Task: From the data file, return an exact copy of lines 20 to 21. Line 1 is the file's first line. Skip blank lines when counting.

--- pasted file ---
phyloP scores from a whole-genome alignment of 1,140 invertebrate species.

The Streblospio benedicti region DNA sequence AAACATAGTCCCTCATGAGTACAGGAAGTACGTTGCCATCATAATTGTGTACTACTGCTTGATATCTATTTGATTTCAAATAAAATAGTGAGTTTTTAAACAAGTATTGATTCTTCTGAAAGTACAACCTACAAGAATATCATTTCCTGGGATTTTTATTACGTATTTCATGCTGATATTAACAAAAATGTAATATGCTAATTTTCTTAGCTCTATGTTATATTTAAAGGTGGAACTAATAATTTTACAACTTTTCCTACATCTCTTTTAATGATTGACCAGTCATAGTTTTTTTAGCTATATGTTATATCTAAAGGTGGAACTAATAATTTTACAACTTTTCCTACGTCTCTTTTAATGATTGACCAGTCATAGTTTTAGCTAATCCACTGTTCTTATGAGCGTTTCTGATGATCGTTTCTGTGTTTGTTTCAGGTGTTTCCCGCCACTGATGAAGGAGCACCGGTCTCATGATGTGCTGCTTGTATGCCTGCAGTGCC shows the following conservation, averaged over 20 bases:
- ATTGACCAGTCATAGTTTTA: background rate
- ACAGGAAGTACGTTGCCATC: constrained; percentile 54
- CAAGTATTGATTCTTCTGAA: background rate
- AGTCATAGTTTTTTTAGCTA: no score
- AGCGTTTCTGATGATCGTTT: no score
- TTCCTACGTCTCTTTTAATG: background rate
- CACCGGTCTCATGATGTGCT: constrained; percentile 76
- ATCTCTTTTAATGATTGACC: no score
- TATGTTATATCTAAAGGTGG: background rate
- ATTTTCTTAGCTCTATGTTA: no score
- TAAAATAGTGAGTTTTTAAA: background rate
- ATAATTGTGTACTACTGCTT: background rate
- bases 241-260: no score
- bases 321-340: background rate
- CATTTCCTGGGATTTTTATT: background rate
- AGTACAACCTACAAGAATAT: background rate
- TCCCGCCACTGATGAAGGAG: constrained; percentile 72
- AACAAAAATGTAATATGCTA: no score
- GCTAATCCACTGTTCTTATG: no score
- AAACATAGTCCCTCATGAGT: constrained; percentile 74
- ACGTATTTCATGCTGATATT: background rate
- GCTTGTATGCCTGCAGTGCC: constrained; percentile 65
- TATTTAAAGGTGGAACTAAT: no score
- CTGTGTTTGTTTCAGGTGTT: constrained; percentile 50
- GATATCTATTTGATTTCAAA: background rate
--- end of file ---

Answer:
- AACAAAAATGTAATATGCTA: no score
- GCTAATCCACTGTTCTTATG: no score